How do I get my photography seen in the art world? - Photofocus

2022-10-16 12:18:58 By : Mr. Kevin Zhang

At some point in our photographic lives, we likely consider exhibiting in the art world in some way. I’ve tried and continue to try different things in this realm so I thought I’d share some of my own experiences and insights.

As not to repeat myself in each category below, I’ll say it here once. Do your homework. Research costs, rules, procedures and how each particular option works. 

I won’t go into this too much as it’s been covered here before. Art fairs are a great introduction to trying to sell your work. While some fairs are more arts and crafts, there are plenty out there that focus strictly on the art only. Those are the art fairs that would be more valuable as the attendees are more likely to be art collectors.

They are a lot of work and a pretty big commitment if you really want them to work for you. It takes time to build relationships year after year as people start recognizing you and your work. 

Getting your work into physical galleries can be done in different ways. 

You can go in person to local galleries, the old-fashioned way. Take your portfolio, meet with the gallery owner and talk about you and your work. Get to know them and their gallery, and make sure the work you do will be a good fit for what they already have displayed.

Submitting via online calls for art to physical galleries can be done as well. While some galleries require you to ship framed and ready-to-hang pieces, others will do the printing for you, usually charging a small fee. Note also that many of these types of calls for art will include a fee, just to submit your work, and it’s usually nonrefundable.

We’ve all walked down the hallway of a hotel and thought as we looked at the art on the walls, “my work could be hanging here.” How do I go about that? From the architectural firm to interior designers for commercial projects, at any one point in the process, they’ll be looking for artwork for their project. Many of these companies look to art agencies and design firms to help them with that process.

This is a long game if you want to get in it. Think about how clients are all different and constantly changing, so what you have to offer might not actually fit into the aesthetic they are working on during a certain project. But, three projects later (which could be a year or more down the road) and your work is the perfect fit. It takes time and consistency to keep your work in front of those who offer ideas and artwork solutions.

Personally, I send a monthly document with new images to designers and art agencies. I did my research, found contact information where I could and created a database of designers and agencies. Keeping your work and your name in front of them is important.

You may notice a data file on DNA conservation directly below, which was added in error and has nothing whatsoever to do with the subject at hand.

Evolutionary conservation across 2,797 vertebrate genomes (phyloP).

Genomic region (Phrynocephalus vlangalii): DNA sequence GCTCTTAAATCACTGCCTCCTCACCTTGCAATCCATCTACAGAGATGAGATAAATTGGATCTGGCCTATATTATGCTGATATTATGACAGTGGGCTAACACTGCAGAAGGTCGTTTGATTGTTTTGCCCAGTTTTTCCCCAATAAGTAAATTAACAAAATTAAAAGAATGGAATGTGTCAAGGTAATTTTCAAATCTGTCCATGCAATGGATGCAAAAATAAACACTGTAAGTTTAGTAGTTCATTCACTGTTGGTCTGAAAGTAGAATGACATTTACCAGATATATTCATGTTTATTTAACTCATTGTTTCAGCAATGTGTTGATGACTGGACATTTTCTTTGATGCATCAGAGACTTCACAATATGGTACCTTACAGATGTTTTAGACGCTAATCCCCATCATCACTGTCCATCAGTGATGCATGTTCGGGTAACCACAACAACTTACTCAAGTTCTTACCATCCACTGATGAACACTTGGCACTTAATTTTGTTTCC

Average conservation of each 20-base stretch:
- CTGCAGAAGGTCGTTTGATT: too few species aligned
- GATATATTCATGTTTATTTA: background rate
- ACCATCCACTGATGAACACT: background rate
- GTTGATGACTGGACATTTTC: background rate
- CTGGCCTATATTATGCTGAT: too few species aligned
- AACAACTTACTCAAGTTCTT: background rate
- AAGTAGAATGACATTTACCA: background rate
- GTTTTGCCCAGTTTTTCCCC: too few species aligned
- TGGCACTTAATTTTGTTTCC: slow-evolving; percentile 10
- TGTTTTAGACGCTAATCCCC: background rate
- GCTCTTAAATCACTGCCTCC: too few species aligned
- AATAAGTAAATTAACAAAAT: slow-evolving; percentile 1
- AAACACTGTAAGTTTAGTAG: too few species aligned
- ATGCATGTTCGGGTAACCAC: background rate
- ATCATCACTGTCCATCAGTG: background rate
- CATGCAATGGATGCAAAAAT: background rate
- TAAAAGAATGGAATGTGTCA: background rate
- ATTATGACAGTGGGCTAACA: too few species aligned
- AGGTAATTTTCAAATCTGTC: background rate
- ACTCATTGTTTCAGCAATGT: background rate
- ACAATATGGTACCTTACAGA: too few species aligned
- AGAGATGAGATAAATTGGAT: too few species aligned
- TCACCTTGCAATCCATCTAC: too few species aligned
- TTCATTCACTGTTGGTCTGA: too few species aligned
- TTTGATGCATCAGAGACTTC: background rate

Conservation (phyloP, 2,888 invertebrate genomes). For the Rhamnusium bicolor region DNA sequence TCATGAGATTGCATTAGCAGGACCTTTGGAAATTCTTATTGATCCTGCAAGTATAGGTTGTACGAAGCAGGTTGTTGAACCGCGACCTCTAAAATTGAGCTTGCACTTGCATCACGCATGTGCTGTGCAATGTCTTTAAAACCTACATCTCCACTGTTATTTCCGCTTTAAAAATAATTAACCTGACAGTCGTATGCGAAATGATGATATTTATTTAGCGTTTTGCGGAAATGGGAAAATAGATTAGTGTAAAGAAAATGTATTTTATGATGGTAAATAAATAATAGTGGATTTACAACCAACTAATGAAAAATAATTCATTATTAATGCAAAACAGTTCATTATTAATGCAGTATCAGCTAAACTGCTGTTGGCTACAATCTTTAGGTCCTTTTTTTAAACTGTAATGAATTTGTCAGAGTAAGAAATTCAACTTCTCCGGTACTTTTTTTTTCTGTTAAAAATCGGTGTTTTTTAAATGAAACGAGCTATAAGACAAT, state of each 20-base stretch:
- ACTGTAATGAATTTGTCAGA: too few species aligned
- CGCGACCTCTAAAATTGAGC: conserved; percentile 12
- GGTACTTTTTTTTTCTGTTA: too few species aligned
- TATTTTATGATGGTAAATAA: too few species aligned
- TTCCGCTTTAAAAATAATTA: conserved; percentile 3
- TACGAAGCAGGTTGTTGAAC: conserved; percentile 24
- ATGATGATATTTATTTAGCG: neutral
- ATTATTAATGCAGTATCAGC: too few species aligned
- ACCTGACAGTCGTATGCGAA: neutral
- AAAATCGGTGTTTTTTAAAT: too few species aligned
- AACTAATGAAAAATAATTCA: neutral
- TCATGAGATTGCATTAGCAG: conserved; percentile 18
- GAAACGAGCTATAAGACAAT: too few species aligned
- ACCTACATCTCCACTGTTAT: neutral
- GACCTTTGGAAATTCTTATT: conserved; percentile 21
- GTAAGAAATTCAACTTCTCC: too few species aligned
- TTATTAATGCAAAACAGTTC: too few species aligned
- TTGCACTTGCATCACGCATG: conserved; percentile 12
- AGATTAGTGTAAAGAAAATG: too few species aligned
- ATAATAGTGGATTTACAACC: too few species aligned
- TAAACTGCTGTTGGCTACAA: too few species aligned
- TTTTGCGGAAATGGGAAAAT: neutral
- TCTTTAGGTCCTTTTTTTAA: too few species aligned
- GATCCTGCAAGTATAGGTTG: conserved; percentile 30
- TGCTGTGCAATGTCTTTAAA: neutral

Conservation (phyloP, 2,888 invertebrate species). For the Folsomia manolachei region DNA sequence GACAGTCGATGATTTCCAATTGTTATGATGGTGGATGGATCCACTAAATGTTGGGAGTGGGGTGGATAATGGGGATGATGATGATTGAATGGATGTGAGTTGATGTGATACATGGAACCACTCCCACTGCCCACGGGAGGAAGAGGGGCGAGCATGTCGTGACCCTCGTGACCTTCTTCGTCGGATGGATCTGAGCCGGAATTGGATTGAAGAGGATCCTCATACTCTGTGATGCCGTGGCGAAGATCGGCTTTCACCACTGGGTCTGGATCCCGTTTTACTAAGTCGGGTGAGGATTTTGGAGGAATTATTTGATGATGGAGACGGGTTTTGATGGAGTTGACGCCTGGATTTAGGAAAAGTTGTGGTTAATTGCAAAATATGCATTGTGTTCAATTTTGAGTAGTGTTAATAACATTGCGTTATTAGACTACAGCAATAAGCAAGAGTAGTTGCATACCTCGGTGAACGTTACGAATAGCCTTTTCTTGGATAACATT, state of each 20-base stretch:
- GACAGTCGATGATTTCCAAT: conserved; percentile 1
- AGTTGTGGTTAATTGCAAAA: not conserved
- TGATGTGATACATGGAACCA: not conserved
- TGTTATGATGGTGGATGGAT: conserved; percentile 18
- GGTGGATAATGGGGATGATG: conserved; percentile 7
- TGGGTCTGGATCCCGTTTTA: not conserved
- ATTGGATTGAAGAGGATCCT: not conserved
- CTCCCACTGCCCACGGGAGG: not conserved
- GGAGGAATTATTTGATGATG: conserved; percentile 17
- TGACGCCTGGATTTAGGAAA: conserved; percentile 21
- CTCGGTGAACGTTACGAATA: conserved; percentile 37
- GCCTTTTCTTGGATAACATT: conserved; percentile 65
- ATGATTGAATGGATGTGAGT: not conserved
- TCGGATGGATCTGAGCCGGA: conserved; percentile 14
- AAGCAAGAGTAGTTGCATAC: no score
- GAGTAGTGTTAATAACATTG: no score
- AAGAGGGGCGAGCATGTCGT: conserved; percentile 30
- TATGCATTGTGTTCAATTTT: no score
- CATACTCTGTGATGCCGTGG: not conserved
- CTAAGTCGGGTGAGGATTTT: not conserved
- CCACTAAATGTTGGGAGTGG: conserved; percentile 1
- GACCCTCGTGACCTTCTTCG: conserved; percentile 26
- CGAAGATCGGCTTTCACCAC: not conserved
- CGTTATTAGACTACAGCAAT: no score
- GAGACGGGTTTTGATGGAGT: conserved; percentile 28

Another interesting option is companies that operate a bit like an art broker. They help in interior design in some cases but are strictly providers of art. Some of them are strictly working with commercial projects while others also lease or sell to the general public.

This can be a bit of a hands-off option if you don’t want to get overly involved in working with companies or projects directly. Upload your artwork to the site and they cull through files to look for whatever they need for a current project. You can also be more proactive with some of these sites and let them know if you’re traveling in case one of their clients may be looking for something location specific.

I’ve seen this a bit more lately, but maybe it’s because I’m just more aware of it. There are certain websites and publications that will publish your work, for a fee. Is it worth it? Is there a return on your investment with this? Maybe. You have to find the right publication or site. How do you do that? Research. Contact them directly if you can and ask questions about who their buyers are, what type of art they buy and if they even sell much at all. 

It’s not necessarily a bad thing, if the publication gets sent out to a large audience and a good portion of that audience is the type to be interested in your work, it’s a good way to get your work out there en masse.

Do your homework in each of these scenarios. There are so many factors that play into each of them. Research and find out as much as you can. I’ve even contacted other members of selling sites directly to ask them how the site has worked for them. 

You’ll also want to have some sort of plan or goal in place. What is the reason you want to exhibit and get your work out into the art world? 

This is a very brief overview of each option of getting your work out into the art world. There are so many options. Like anything, you have to put in the time and work to be successful at it.

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Lauri Novak  is an award-winning fine art photographer, mentor and author based outside of Chicago. She has an eye for photographing architecture, traveling as much as possible and just wandering in nature with her camera. You can find her galleries, mentorship programs and photo tours here:

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